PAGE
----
Destiny 2 engine changes will reduce install size and improve character creator

(Image credit: Bungie)

In preparation for Destiny 2: Beyond Light and the expansions that will follow it, Bungie is making some changes and improvements to the engine powering Destiny 2. 

Engineering director David Aldridge outlined the changes in a recent blog post. "When Destiny 2 launched three years ago, we had no idea that in 2020 we’d announce a new trilogy of expansions (among other 2020 surprises we didn’t anticipate)," he says. "At the time, we thought Destiny 2’s arc would look a lot more like Destiny 1 – a couple of expansions, and then a sequel.   

"We learned many lessons from the transition to Destiny 2, and from shipping Curse of Osiris, Warmind, Forsaken, the Year-2 seasons, and Shadowkeep," Aldridge continues. "When we evaluated those lessons, we decided not to pursue a Destiny 3, but instead to reinvest everything in Destiny 2 and make it all that it can be. To support that strategy, we’ve made several tech investments to help us sustainably evolve the game for years to come, and some of those investments are arriving in Beyond Light."

These "investments" will target a few areas, at least in Beyond Light: how missions are scripted and designed, how patches are prepared and delivered, how the Guardian character creator works, and how some old destinations are lit. 

First up, missions. In a nutshell, the way the game runs missions is changing, and the new method "will give designers options to create more novel mission mechanics." Beyond Light will put it through its paces, and Bungie will build on this method in the future. As it happens, this change is the one that will cause the new Prophecy dungeon to be temporarily removed. Prophecy will return, though, and on the upside, this new method will allow for face-to-face fireteam joining in social spaces, letting players instantly join up with fellow Tower-goers for some jolly cooperation.

(Image credit: Bungie)

Destiny 2's patching methods, meanwhile, have been refined to make it easier to push fixes to the live game. As a result of this change, all of Destiny 2 will need to be re-downloaded when Beyond Light is released. The good news is that the game's install size will be 30-40% smaller by Aldridge's estimate, and to help offset the heavy download, Bungie will open preloading 10 hours ahead of the Beyond Light launch. By expediting patches, Bungie also hopes to better respond to seasonal feedback (and avoid repeated mistakes) in the future. 

"Historically each of our seasons has had to get deep into production before the preceding season launched, preventing us from reacting to learnings from that preceding season," Aldridge says. "These tech improvements should give us 1-2 more weeks of flexibility on a seasonal scale, helping us pivot more quickly in some cases."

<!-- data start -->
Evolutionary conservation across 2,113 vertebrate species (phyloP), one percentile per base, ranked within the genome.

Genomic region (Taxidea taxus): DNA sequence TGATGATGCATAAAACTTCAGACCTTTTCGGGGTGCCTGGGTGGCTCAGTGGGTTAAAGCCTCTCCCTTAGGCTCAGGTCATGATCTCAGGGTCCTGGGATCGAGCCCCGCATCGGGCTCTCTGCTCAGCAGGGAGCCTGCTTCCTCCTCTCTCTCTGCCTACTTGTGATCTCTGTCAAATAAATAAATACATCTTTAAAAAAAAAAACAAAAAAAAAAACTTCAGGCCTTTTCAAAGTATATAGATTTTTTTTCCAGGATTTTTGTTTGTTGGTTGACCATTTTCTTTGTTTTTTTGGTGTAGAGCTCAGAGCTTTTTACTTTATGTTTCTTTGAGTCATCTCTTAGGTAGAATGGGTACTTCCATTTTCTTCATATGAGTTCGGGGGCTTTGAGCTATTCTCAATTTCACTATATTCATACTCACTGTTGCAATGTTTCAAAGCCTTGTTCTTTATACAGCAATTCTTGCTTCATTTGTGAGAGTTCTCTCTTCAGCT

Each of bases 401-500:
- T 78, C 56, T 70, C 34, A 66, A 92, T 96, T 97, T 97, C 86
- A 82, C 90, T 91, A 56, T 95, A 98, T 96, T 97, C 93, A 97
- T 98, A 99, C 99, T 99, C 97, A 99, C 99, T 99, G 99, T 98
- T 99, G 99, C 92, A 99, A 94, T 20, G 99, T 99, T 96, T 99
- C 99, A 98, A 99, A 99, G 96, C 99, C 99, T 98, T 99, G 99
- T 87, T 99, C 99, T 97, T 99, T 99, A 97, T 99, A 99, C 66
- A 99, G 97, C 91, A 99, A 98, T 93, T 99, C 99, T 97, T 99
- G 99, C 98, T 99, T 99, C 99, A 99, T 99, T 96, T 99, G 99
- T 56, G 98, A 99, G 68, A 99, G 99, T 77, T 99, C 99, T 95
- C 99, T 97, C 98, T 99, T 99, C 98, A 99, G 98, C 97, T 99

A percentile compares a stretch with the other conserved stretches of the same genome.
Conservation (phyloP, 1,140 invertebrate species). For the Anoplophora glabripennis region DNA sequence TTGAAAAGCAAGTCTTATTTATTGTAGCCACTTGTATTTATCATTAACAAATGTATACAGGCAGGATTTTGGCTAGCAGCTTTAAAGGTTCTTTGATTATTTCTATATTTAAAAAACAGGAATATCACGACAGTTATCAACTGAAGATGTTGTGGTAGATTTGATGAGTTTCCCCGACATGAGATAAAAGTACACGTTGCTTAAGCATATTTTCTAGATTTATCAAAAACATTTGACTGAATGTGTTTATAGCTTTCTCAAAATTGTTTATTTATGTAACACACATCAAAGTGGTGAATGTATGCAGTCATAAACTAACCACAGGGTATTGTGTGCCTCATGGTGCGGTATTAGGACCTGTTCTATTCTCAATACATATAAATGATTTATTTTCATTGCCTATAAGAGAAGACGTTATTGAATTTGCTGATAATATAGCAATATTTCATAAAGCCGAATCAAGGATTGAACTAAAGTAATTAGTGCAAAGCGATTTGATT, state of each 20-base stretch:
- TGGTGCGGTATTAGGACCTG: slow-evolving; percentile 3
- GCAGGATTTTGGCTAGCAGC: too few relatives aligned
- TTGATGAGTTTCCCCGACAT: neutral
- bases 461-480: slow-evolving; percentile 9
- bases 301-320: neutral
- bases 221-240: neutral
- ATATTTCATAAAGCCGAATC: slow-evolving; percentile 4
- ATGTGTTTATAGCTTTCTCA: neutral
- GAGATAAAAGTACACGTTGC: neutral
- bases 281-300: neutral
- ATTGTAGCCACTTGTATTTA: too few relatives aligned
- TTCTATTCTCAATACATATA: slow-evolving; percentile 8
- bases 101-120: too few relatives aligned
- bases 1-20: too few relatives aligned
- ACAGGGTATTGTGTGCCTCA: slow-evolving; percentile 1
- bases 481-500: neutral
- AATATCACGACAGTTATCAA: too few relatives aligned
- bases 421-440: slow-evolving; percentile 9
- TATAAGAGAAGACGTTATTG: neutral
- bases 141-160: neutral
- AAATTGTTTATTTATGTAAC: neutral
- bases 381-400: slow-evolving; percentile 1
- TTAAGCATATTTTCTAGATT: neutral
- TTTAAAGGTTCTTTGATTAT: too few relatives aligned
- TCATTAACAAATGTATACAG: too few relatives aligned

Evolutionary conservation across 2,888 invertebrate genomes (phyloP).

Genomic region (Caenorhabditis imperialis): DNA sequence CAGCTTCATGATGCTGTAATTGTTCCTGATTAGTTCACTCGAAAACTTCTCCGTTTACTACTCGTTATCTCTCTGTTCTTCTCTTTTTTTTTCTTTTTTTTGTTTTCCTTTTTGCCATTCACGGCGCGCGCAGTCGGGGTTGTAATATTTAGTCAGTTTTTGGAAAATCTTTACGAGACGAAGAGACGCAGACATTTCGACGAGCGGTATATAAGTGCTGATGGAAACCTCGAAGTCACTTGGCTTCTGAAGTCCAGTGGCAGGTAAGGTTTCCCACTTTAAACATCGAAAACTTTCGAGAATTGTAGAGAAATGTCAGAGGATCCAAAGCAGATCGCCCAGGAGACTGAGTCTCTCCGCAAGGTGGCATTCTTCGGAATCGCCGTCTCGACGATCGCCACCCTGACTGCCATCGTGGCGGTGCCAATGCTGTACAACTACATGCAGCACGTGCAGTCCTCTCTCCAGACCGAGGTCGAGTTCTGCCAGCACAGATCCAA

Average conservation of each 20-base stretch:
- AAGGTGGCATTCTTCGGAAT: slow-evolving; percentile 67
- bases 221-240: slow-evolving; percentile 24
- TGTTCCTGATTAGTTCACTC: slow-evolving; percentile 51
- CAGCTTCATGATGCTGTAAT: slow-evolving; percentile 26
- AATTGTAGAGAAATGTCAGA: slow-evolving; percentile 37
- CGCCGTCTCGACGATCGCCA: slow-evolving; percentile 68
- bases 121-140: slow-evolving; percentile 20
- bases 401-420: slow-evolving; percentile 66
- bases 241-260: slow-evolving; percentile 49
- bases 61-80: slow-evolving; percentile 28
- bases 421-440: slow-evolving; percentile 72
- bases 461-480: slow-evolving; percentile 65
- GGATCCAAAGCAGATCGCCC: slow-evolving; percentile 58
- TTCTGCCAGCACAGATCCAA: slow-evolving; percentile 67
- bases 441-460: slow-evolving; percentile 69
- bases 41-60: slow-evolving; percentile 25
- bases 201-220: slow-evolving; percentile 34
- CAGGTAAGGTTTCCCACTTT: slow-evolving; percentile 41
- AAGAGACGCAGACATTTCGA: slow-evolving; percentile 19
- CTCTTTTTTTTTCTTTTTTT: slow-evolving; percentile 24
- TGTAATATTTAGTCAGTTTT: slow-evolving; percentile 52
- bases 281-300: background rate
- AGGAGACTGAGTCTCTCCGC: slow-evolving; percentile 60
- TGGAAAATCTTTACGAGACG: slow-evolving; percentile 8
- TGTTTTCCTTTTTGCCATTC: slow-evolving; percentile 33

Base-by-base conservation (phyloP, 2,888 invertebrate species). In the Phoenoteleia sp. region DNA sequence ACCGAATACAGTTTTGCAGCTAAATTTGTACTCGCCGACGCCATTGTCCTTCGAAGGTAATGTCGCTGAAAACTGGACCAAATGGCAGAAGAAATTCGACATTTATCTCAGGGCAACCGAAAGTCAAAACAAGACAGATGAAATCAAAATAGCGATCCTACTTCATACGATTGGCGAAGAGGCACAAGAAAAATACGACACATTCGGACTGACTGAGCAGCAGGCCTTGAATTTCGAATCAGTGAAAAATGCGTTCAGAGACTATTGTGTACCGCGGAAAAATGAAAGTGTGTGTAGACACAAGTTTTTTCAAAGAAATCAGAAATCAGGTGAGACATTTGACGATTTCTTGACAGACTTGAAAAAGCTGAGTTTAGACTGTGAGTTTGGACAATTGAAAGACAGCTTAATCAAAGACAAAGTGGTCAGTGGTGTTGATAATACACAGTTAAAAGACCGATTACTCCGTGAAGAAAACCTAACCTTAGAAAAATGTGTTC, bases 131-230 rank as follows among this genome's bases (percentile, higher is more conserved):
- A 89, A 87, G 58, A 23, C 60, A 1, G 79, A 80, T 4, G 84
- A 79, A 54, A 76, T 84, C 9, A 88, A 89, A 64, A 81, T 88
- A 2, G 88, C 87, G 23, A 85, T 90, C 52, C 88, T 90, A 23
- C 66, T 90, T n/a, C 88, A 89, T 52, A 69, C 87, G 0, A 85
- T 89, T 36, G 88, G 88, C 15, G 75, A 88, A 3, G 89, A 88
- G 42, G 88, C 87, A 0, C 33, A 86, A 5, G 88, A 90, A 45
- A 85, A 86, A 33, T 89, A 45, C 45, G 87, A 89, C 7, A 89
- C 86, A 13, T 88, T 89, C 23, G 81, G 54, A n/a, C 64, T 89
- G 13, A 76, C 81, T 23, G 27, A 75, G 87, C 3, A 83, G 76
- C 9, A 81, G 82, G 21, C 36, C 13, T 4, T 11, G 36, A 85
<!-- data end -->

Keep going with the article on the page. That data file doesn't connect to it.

Visually, the most noticeable changes will be tweaks to the game's character creator and destination lighting. The new creator should allow for "more player customization options in the future," but in the short-term, it may make your character's face look slightly different (assuming you have helmets disabled in social spaces). It's unclear if or when players will have the option to edit their character's face and potentially incorporate these new customization options, but even if that does become feasible, it likely won't be an option this November.  

The lighting changes, on the other hand, only apply to the EDZ and Nessus for now. They're basically being updated to bring them in line with the rest of the game's lighting, so the EDZ and Nessus should look prettier come November. We'll be spending most of our time on Europa this winter, but hey, you can't argue with better lighting. 

Speaking of Europa, the latest Beyond Light trailer shows some new enemies beneath the ice.

Austin Wood

Austin freelanced for the likes of PC Gamer, Eurogamer, IGN, Sports Illustrated, and more while finishing his journalism degree, and he's been with GamesRadar+ since 2019. They've yet to realize that his position as a senior writer is just a cover up for his career-spanning Destiny column, and he's kept the ruse going with a focus on news and the occasional feature, all while playing as many roguelikes as possible.